More information can be found from BirdLife International's link.

See more information in PDF format from official website of The Ornithological Society of Polynesia - "MANU"

Also I personally like some old paintings during Cook's voyages, see links from Natural History Museam

Grey-green Fruit-Dove (Ptilinoptus purpuratus purpuratus)

SW Valley, Tahiti: 04 Aug. Papenoo Valley: 10 Aug. Singles seen on tree canopy.

Rock Pigeon (Columba liva) FERAL

Papeete, Tahiti: Common

Blue Lorikeet (Vini peruviana) VULNERABLE

Blue Lagoon, Rangiroa: 06 Aug. Very vocal when flying between coconut trees, feeding on nectar. At least 2 pairs found on the tiny coconut grove islet which is only slightly bigger than a basketball court. Liked to play hide-and-seek with us. Luckily most coconut trees were not too tall so I did not strain my neck too badly. Occassionally one would glide on the tropical breeze as if it tried to behave like a seabird - very playful behaviour!!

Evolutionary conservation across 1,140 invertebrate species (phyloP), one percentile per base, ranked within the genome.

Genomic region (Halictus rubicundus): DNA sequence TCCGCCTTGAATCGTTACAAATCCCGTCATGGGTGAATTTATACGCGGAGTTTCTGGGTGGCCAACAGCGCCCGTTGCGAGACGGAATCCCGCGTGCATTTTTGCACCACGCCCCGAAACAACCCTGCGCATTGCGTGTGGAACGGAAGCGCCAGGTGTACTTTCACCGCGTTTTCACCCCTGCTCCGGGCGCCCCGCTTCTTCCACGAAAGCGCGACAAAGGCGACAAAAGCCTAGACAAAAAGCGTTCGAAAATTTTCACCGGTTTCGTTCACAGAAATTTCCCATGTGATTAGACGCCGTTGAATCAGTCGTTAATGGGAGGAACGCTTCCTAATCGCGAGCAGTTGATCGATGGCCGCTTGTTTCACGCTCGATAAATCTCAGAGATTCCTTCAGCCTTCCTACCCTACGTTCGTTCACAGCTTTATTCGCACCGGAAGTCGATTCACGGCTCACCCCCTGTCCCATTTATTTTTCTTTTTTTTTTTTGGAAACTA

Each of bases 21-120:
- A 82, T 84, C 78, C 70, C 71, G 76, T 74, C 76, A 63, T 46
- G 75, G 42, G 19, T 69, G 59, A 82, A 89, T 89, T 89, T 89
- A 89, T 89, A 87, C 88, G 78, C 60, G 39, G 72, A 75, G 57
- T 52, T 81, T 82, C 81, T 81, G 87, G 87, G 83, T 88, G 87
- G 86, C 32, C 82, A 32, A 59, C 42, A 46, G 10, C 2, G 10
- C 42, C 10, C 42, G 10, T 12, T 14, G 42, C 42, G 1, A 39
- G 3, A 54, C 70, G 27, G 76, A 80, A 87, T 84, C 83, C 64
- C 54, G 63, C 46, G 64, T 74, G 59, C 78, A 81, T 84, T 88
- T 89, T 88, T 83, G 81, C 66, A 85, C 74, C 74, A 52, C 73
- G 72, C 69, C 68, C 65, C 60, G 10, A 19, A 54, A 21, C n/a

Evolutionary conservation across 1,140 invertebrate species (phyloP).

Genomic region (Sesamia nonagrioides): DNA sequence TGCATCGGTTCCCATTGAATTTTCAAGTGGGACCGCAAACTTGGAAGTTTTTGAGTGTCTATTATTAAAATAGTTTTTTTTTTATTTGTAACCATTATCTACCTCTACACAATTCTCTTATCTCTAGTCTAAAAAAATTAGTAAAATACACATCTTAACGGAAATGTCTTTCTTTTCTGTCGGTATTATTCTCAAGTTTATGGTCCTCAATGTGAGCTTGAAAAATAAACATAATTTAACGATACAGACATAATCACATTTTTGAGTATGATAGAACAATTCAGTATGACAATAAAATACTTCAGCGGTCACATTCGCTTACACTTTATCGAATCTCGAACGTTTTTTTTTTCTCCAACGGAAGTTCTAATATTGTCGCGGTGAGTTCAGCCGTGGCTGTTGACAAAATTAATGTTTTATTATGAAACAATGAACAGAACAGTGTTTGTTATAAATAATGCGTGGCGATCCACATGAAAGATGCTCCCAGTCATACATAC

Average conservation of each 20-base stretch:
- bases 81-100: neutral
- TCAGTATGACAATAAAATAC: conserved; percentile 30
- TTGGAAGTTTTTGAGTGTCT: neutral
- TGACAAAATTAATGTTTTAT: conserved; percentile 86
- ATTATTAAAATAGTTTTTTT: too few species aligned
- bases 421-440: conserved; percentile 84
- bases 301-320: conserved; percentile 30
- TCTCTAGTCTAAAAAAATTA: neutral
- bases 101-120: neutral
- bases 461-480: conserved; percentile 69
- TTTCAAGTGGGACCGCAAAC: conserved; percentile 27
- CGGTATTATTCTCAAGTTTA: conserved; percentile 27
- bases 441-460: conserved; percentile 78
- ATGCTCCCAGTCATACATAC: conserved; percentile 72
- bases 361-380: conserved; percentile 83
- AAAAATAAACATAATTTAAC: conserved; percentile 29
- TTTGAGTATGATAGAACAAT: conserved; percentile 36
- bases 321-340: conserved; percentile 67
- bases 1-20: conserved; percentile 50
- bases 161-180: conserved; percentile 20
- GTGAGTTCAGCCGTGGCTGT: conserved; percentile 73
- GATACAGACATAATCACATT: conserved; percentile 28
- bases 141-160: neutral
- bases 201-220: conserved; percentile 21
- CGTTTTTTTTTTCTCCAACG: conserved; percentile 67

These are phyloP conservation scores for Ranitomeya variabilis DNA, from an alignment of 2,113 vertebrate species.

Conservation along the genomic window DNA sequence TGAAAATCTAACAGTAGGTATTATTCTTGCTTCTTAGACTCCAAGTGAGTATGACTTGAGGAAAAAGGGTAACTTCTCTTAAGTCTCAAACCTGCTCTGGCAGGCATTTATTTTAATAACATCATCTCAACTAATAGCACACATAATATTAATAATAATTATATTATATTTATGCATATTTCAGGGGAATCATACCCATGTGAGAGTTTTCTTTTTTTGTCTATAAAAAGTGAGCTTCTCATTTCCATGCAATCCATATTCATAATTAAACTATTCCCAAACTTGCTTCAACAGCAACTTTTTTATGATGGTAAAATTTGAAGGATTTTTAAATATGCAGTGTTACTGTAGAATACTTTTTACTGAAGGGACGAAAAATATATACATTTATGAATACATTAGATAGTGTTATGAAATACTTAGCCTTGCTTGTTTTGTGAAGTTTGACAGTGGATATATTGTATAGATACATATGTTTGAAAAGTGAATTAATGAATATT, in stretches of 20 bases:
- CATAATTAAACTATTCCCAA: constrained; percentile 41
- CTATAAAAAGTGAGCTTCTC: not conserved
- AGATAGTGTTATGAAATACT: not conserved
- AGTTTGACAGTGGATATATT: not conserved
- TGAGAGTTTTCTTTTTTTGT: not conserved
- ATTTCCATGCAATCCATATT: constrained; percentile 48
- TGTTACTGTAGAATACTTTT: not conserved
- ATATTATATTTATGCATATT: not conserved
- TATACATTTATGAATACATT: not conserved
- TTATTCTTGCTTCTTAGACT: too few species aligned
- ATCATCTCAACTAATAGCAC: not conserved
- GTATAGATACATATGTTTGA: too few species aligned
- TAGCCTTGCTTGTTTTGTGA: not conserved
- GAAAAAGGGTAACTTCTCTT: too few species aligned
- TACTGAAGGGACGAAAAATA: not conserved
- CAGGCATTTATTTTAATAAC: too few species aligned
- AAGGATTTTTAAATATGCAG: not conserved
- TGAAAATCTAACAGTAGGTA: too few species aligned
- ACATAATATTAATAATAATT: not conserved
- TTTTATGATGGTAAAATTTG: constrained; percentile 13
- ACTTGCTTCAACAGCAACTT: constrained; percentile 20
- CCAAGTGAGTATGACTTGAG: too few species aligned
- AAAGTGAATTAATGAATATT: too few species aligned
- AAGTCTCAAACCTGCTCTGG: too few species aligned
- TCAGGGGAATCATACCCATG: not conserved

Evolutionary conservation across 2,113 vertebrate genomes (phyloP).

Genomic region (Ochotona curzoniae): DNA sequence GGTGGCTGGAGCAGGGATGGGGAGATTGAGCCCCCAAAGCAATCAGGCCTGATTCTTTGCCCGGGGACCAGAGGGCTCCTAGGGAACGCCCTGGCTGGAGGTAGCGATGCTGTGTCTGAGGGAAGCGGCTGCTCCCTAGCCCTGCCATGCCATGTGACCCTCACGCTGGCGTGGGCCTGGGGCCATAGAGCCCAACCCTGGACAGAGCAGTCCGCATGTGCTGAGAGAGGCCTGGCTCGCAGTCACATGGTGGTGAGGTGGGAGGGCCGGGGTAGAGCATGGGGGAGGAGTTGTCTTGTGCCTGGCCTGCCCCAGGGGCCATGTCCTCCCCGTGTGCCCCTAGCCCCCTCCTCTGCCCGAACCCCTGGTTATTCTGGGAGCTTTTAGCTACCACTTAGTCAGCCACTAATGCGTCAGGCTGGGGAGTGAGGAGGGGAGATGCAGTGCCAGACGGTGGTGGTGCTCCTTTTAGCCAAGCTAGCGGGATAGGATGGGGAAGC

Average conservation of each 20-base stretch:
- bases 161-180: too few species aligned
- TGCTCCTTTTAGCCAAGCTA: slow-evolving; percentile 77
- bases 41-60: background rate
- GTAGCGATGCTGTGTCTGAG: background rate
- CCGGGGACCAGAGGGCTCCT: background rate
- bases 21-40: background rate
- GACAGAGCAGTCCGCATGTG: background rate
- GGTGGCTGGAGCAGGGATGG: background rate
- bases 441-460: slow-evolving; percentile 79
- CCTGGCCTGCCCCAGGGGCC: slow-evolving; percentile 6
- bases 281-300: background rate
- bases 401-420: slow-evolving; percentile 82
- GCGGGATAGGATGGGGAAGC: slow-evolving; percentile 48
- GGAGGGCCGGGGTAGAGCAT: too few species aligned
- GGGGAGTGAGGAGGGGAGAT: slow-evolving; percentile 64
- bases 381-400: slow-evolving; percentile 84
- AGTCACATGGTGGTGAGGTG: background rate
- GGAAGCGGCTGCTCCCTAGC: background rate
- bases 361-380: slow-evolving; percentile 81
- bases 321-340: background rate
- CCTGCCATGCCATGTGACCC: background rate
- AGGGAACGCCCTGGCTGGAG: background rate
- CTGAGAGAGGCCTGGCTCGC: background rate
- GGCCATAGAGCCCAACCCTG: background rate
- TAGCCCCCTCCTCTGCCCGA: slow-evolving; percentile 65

See more information in PDF format from official website of The Ornithological Society of Polynesia - "MANU"

Tahiti Swiftlet (Collocalia leucophaea) VULNERABLE

SW Valley, Tahiti: 04 Aug. A small number flied above the forest canopy at the valley where the Tahiti Monarch was found. Later I was led to a canyon where about 20 nests were clustered on a overhanging cliff. The nest does not look edible at all, with mud and fibre - which is good. An overal dark brown swiftlet.

This is also an endemic swiftlet. Found on Tahiti island only with total global population estimated less than one thousand.

Refer to link to BirdLife International for more information.

Red-vented Bulbul (Pycnonotus cafer) INTRODUCED

Papeete, Suburbs, Papenoo Valley, Tahiti. A very common bird at Resort. Also found in Papenoo Valley. Hence it can be easily confused with the dark morph of Tahiti Reed Warber.

Tahiti Monarch (Pomarea nigra) CRITICAL

SW Valley, Tahiti: 04 Aug. 3 black adults seen in the a 2 adjoining territories along a mountain stream. By no means an attractive bird, the adult bird is entirely black with white bill. As the area is almost birdless except for the monarch, it is easier to locate them once they started singing. From time to time, the trio formed a mini birdwave of their own and swooped past us at eye level. With only slightly more than 40 individuals ever surviving on this planet, it was my great priviledge to have a close encounter with one of the world's rarest bird.